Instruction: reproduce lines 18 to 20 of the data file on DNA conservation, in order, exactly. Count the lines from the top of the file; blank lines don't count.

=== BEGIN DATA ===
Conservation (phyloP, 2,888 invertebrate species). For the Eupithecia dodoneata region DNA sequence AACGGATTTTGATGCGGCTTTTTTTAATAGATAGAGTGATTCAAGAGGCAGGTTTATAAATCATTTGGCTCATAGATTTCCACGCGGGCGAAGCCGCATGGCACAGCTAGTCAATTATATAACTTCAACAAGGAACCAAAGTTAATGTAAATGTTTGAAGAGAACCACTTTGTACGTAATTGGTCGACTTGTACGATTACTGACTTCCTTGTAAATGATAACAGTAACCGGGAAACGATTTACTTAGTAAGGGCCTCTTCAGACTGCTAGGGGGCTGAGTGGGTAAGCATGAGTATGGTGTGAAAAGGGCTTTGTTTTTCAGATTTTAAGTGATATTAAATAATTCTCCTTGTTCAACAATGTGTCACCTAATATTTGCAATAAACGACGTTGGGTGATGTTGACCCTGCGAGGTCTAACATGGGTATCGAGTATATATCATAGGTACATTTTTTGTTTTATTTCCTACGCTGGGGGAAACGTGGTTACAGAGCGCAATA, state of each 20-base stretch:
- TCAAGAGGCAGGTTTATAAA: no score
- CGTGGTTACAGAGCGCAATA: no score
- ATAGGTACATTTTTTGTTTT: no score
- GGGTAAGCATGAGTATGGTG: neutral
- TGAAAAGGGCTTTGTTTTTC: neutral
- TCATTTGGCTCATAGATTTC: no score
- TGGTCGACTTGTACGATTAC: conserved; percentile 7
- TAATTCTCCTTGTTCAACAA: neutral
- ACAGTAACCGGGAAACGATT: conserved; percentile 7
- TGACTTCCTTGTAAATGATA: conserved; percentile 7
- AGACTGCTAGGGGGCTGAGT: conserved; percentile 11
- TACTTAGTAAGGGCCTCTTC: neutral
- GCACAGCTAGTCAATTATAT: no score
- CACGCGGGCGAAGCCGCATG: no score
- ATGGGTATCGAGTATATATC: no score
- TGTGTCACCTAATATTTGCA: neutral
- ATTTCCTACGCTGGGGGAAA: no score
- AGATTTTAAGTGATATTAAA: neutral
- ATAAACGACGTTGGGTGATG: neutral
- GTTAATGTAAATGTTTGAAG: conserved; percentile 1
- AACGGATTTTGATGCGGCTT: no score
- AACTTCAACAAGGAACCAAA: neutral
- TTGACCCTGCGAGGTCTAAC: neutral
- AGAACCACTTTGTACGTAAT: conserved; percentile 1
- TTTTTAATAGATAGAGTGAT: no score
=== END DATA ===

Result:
- ATTTCCTACGCTGGGGGAAA: no score
- AGATTTTAAGTGATATTAAA: neutral
- ATAAACGACGTTGGGTGATG: neutral